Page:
Antibiotics can be taken in shorter periods
TUESDAY, April 6, 2021 (HealthDay News) – Millions of Americans have come a long way at some point in their lives antibiotics a to treat bacterial infection. But according to new recommendations from a major group of U.S. doctors, some of the most common bacterial infections can be treated with shorter courses of medication.
The advice, from the American College of Physicians (ACP), says that shorter courses of antibiotics in various types of infections work, and they also do so with greater safety.
In general, the ACP says they can be managed with antibiotics for five to seven days, or even three times in some cases, instead of the usual 10 days or more.
Many patients are accustomed to long courses, but their use was largely based on “conventional wisdom,” said ACP President Jacqueline Fincher.
In recent years, he said: clinical trials they have shown that they are just as effective as shorter courses in “eliminating” many infections.
Fincher also has a safer approach: shorter courses reduce the chance of side effects nausea and diarrhea. They can also help fight the broad problem antibiotic resistance – bacteria under the influence of an antibiotic mutate in an attempt to frustrate the drug.
Fincher said antibiotics, especially long-term ones, can kill the “good” bacteria that normally live in the body and keep different systems functioning properly.
Yeast infectionsHe pointed out that this balance is an example of what can be disturbed: when women take an antibiotic to get a GTI, this can reduce the good bacteria that keep yeast growth under control.
Fincher said a concern is deadly antibiotic-resistant intestinal infections It’s hard bacteria. These infections often arise after a person has been treated with antibiotics that have destroyed many good bacteria in the gut.
The new ACP recommendations recommend shorter courses of antibiotics for four infection groups:
- Acute bronchitis in people with chronic obstructive pulmonary disease. BPKA is the term for two serious lung diseases: emphysema and chronic bronchitis. When BPKE patients worsen their symptoms (acute bronchitis) and the cause may be a bacterial infection, ACP recommends antibiotic treatment for up to five days. (In previous advice, the ACP said that people without BPK do not need antibiotics to have acute bronchitis, at least when they may have pneumonia).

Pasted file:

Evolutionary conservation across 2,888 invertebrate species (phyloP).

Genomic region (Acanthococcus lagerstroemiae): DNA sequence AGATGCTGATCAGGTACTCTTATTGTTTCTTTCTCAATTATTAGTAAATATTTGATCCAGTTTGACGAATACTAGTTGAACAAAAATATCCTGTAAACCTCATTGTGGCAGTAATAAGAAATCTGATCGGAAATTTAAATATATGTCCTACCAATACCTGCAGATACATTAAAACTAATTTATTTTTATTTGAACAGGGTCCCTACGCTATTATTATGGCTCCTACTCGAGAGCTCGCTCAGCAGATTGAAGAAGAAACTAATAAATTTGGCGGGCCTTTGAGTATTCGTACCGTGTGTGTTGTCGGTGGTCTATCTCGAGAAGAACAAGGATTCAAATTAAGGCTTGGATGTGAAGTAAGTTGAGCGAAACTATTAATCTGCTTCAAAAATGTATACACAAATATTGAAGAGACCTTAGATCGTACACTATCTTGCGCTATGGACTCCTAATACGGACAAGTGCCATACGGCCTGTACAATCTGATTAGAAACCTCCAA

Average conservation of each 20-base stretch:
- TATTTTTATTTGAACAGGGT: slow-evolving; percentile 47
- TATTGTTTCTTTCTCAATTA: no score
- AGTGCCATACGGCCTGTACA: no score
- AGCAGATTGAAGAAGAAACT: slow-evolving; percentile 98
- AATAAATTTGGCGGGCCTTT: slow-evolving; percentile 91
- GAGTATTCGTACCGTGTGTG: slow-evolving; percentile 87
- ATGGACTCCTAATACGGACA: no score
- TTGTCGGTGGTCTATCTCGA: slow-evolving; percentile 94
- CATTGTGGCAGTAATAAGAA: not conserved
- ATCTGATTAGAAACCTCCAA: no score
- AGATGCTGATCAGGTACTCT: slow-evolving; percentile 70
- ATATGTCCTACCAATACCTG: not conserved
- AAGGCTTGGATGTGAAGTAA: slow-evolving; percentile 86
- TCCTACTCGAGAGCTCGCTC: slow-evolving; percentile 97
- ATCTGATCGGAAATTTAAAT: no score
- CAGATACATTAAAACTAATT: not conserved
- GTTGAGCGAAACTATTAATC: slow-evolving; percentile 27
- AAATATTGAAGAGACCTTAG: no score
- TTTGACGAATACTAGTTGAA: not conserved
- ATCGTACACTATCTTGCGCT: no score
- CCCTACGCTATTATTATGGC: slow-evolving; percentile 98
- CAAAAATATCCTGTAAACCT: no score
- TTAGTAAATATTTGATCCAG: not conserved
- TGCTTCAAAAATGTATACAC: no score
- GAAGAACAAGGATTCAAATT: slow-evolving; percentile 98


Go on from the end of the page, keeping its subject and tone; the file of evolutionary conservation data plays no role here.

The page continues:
- Pneumonia. When people develop uncomplicated pneumonia, antibiotics should be given for at least five days, and perhaps longer depending on the symptoms.
- UTIs. Treatment can often be five to seven days, or even shorter. Women may be able to take a three-day antibiotic combination of trimethoprim-sulfamethoxazole for three days or a newer antibiotic called phosphomycin.
- Cellulite. It is a common skin infection and often affects the limbs. As long as the infection does not cause pus (such as an abscess), it can be treated with antibiotics for five to six days.
Fincher said the advice was based on these four groups, in part because they are so common. But shorter courses might be appropriate for other, less serious infections, he added.
Some conditions will require longer courses, Fincher said – including “deep” infections like osteomyelitis, where there is inflammation of the bone. Longer treatment may be better for some patients, such as those at risk for diabetes or the immune system, he said.
“Antibiotics can be life-saving, but like any medication, they have side effects,” said Dr. Helen Boucher, a board member of the American Association of Infectious Diseases.
First, it’s important to make sure patients need an antibiotic, said Boucher, who also heads the infectious disease division at Boston’s Tufts Medical Center.
He pointed out that 30% of antibiotic prescriptions in the United States are useless.
“Ask the doctor,‘ Do I really need this? ’Boucher advised. The next question, he said, could be long-term: If the prescription is 10 days long – “default” for many doctors, the ACP says – patients may be asked again why.
Why are shorter courses advocated now? Only in recent years have clinical trials begun to test for shorter and longer antibiotic treatment, Boucher explained. (Drug companies don’t have much incentive to consider fewer treatments, he noted.)
It was a problem of antibiotic resistance that Boucher said could be seen by researchers as effective as short courses.
The recommendations were published on April 6 in the journal ACP Annals of Internal Medicine.
The U.S. Centers for Disease Control and Prevention has more to offer antibiotic resistance.
SOURCES: Jacqueline Fincher, MD, president, Philadelphia College of American Physicians; Helen Boucher, MD, head of the division of geographic medicine and infectious diseases, Tufts Medical Center, Boston, and member, Board of Directors, Infectious Diseases Society of America, Arlington, Va .; Annals of Internal Medicine, April 6, 2021, online